Forest fuels and potential fire behaviour 12 years after variable-retention harvest in lodgepole pineAuthor(s): Justin S. Crotteau; Christopher R. Keyes; Elaine K. Sutherland; David K. Wright; Joel M. Egan
Source: International Journal of Wildland Fire. 25: 633-645.
Publication Series: Scientific Journal (JRNL)
Station: Rocky Mountain Research Station
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Potential Fire Behavior Depends on Cutting Pattern in a Montana Lodgepole Pine Forest
Variable-retention harvesting in lodgepole pine offers an alternative to conventional, even-aged management. This harvesting technique promotes structural complexity and age-class diversity in residual stands and promotes resilience to disturbance. We examined fuel loads and potential fire behaviour 12 years after two modes of variable-retention harvesting (dispersed and aggregated retention patterns) crossed by post-harvest prescribed fire (burned or unburned) in central Montana. Results characterise 12-year post-treatment fuel loads. We found greater fuel load reduction in treated than untreated stands, namely in the 10- and 100-h classes (P = 0.002 and 0.049 respectively). Reductions in 1-h (P < 0.001), 10-h (P = 0.008) and 1000-h (P = 0.014) classes were greater in magnitude for unburned than burned treatments. Fire behaviour modelling incorporated the regenerating seedling cohort into the surface fuel complex. Our analysis indicates greater surface fireline intensity in treated than untreated stands (P < 0.001), and in unburned over burned stands (P = 0.001) in dry, windy weather. Although potential fire behaviour in treated stands is predicted to be more erratic, within-stand structural variability reduces probability of crown fire spread. Overall, results illustrate trade-offs between potential fire attributes that should be acknowledged with variable-retention harvesting.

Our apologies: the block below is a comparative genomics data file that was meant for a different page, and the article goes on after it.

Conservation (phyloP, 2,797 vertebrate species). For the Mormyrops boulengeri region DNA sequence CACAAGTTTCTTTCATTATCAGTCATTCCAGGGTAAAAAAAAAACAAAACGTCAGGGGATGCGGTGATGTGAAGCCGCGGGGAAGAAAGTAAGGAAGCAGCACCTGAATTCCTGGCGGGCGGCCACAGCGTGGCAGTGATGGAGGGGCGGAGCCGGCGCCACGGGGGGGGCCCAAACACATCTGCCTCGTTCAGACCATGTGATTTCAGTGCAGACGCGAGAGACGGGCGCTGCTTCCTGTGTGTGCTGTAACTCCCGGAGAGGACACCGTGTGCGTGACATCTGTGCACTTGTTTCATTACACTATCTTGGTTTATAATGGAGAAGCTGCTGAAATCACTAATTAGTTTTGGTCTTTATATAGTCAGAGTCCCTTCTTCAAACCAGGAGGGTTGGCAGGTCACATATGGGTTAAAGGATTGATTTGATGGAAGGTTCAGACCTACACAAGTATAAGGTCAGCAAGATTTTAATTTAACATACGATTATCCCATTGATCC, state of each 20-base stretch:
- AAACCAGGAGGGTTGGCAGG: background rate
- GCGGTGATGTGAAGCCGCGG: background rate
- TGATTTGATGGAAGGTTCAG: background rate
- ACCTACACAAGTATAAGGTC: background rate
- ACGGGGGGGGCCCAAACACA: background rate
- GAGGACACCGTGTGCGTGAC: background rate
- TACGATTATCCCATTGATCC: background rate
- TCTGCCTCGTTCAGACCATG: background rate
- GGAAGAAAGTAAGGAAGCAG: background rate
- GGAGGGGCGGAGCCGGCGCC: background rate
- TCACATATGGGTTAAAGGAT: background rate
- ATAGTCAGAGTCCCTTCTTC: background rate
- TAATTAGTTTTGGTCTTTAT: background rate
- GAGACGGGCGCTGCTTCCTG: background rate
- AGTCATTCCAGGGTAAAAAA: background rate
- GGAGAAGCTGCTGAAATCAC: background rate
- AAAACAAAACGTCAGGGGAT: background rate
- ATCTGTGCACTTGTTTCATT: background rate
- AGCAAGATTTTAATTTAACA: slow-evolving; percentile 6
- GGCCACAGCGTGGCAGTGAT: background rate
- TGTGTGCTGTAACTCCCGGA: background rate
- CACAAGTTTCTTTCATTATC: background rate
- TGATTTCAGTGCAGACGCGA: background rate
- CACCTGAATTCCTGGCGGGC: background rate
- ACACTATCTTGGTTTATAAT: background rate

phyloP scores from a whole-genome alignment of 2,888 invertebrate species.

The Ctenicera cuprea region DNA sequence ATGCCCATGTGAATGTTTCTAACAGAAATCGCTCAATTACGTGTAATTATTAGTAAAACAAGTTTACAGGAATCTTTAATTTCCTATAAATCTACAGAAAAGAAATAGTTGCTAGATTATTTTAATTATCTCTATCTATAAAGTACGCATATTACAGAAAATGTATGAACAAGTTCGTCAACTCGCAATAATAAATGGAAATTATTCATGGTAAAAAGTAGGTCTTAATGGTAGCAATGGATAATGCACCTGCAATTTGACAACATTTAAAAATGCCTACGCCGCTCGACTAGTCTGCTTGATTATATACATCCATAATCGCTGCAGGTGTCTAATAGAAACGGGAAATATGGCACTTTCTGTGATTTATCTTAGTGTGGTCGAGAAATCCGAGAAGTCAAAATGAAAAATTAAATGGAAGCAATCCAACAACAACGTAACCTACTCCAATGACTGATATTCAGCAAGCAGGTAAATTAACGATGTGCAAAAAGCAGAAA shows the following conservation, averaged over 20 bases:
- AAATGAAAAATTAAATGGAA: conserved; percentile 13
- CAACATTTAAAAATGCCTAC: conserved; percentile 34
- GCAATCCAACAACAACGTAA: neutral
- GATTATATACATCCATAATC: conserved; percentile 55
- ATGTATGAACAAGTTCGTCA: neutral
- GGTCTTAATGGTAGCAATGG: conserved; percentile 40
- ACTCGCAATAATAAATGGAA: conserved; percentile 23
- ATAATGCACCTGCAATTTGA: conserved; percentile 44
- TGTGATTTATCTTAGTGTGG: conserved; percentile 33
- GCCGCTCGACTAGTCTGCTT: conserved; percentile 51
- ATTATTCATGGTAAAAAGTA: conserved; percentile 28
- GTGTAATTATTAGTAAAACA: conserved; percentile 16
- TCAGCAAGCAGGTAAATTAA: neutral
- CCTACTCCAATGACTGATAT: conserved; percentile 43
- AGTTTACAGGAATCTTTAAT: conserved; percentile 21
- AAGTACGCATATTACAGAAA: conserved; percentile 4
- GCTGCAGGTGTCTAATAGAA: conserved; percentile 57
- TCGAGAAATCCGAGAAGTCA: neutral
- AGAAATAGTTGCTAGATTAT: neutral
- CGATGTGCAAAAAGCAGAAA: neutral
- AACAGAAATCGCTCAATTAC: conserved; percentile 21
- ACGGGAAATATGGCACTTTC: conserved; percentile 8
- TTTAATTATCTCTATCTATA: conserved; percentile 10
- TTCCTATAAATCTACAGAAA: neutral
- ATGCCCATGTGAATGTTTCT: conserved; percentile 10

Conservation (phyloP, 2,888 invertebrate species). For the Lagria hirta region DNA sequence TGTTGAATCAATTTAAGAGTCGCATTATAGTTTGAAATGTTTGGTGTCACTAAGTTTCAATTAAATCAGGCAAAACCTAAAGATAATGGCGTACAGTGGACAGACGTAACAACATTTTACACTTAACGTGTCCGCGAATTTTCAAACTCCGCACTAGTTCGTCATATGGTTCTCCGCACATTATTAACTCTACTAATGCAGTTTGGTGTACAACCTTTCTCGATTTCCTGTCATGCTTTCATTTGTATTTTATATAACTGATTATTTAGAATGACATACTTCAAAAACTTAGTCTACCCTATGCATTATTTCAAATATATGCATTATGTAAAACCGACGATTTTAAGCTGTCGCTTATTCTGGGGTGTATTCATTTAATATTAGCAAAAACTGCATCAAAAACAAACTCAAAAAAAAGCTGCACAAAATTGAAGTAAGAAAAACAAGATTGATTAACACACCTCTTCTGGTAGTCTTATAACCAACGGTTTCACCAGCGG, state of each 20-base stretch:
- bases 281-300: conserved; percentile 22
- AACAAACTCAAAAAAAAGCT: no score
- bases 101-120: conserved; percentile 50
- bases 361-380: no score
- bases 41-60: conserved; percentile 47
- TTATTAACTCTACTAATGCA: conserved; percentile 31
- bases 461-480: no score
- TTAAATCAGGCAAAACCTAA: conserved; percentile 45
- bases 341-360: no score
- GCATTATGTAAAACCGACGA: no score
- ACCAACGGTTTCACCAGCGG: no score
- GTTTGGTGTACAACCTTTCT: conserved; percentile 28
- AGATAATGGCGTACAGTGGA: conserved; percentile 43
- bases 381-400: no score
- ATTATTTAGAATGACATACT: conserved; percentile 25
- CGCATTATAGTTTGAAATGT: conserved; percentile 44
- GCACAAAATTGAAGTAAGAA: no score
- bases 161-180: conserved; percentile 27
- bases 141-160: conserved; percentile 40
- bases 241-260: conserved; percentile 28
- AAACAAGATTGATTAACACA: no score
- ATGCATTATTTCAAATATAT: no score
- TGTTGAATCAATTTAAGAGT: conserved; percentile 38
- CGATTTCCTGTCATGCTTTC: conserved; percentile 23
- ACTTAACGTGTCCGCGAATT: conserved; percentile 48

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Crotteau, Justin S.; Keyes, Christopher R.; Sutherland, Elaine K.; Wright, David K.; Egan, Joel M. 2016. Forest fuels and potential fire behaviour 12 years after variable-retention harvest in lodgepole pine. International Journal of Wildland Fire. 25: 633-645.
Keywordscustom fire behaviour fuel models, fuel accumulation, fuel treatments, Little Belt Mountains, multiaged silviculture, northern Rocky Mountains, Tenderfoot Creek Experimental Forest
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